Despite boasting a resume that is the envy of virtually every NHL player — with an Olympic gold, Stanley Cup and Norris Trophy — Keith can't help but notice the room that remains in his trophy case.
"I'm proud of what I've been able to accomplish so far, but I don't think I've done a whole lot," Keith said Tuesday after Canada's practice at the IIHF World Hockey Championship. "In my mind, you look at some of the guys who I look up to like Nick Lidstrom: I've won one Stanley Cup and he's won four; I've got one Norris, he's won seven.
"I haven't really done anything."
It helps explain why he jumped on a plane for Europe so soon after his Chicago Blackhawks were eliminated from the NHL playoffs. In fact, the 28-year-old defencemen thought that the five days off felt like an "eternity."
Keith is one of three Canadian players who arrived at this world championship with a chance to join exclusive company. A gold medal in Helsinki would give him, Ryan Getzlaf and Corey Perry a coveted spot in the "Triple Gold Club" as champions at the Olympics, world championship and Stanley Cup.
"The first reason I came here was to win," said Keith. "Having that would definitely be a nice feather in the cap."
Outside of goaltender Cam Ward, there won't be another player counted on more than him. Keith averaged a team-high 21 minutes 32 seconds of ice time through the first three games of the tournament and drew high praise from coach Brent Sutter for his play in Monday's victory over France.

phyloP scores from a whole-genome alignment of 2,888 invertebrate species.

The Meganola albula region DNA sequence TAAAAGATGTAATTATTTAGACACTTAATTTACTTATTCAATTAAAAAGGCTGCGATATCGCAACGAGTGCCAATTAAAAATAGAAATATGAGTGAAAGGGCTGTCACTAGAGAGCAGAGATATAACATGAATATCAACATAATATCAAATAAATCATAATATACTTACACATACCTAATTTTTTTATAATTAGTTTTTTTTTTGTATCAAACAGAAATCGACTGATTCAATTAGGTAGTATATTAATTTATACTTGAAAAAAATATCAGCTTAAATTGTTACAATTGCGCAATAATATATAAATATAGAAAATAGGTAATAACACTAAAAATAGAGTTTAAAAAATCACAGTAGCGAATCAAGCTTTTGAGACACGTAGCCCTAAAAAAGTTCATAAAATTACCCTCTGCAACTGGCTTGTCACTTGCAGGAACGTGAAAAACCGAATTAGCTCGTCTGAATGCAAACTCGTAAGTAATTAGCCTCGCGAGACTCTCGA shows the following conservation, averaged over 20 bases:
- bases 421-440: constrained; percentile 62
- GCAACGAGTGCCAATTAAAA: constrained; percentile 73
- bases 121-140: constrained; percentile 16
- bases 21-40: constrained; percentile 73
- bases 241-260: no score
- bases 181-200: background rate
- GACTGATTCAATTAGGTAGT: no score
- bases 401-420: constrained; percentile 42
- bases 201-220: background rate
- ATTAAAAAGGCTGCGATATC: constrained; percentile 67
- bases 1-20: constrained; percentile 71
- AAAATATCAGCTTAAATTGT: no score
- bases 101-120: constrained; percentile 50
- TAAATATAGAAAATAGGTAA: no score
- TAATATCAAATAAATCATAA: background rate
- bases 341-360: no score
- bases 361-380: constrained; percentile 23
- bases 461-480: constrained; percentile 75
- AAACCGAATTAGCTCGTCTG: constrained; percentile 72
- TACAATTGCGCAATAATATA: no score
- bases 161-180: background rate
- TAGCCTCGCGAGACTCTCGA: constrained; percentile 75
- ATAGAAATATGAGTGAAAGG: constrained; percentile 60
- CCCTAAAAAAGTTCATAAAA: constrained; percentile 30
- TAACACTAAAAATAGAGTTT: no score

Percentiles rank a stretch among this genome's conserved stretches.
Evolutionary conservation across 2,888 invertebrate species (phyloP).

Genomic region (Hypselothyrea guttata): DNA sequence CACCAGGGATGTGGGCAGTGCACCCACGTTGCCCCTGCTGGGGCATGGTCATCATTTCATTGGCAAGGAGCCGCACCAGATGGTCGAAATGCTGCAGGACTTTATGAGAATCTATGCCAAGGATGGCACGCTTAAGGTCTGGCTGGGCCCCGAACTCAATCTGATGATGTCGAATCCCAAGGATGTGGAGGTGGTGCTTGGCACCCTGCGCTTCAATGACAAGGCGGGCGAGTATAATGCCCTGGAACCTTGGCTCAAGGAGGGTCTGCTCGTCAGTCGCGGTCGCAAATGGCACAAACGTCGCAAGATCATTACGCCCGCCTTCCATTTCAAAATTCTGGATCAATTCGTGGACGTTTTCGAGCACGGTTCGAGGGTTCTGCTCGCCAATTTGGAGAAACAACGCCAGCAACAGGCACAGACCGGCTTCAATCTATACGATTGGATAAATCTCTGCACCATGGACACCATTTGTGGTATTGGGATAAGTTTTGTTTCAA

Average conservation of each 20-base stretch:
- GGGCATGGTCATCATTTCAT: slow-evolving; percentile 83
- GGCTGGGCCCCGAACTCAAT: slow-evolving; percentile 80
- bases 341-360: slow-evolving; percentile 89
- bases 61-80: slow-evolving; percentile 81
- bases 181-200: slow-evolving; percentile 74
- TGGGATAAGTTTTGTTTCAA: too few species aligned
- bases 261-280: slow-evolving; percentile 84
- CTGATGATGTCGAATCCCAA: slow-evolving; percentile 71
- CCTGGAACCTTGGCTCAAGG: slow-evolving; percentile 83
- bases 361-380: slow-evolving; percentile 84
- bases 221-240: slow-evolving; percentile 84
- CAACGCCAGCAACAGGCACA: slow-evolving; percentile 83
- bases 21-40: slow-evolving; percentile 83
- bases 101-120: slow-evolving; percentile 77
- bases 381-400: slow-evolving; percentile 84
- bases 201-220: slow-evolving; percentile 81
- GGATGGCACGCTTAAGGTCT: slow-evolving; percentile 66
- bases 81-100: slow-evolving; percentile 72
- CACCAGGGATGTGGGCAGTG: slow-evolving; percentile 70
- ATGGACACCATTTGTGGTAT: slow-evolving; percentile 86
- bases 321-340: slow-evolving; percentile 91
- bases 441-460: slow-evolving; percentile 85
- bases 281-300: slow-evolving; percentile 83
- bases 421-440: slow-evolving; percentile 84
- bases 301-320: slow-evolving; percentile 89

Injuries and late arrivals have kept the Canadian blue-line from getting into a regular rotation so far, but Keith has been counted on to provide some stability. It was no coincidence that 18-year-old junior prospect Ryan Murray was paired with him in the tournament opener and it's no surprise he's seen time on the ice with virtually everyone else since.
"He's a guy that's won and has won on big stages," said Sutter. "And he's made an impact when doing so. He's a great defenceman and we're certainly glad he's here."
Added teammate Dion Phaneuf: "He skates with the puck very well, he sees the ice great. He's won the Norris for a reason — he's one of the top defencemen in the NHL."
The Canadian team is moving into an important part of the world championship.
It will take a 2-0-1 record into Wednesday's game against Switzerland, which has proven to be an extremely tough opponent in recent years. Coached by Canadian-born Sean Simpson, the Swiss have arguably developed into the best team among the second tier of hockey nations and they're capable of upsetting one of the top countries on any given night.
"They're going to compete extremely hard and they're going to be very structured," said Sutter. "They're one of those teams that just won't go away, it's just the way they are."
It's the same kind of mindset that propelled Keith to the NHL.
He actively pursued a childhood dream of playing hockey at its highest level by refusing to let anything stand in his way. Never labelled a can't-miss prospect — Chicago drafted him 54th overall in 2002 — he's developed into a player every single team would love to have.
There's no real secret to his success.
"Most importantly, I just wanted to make the NHL so bad when I was a kid," said Keith. "I always knew that I would find a way and I would do whatever it takes. I always had that determination and work ethic that I feel like I still have.
"I think it's helped my career."
It's bound to result in more accolades being added to his trophy case in the coming years.
A reminder of the progress Keith has made comes from the fact he was never given a chance to win gold with Canada at the world junior championship. Invited to the selection camp at age 18, Keith was cut from the team in December 2001. He wasn't able to make it the following year, either.
"In my head, I thought I should have been on those teams," said Keith. "But obviously the coaches saw it differently and that's fine, I understand that. ... The main constant is I always knew what I was capable of.
"Just because one team didn't believe in me, that didn't phase me."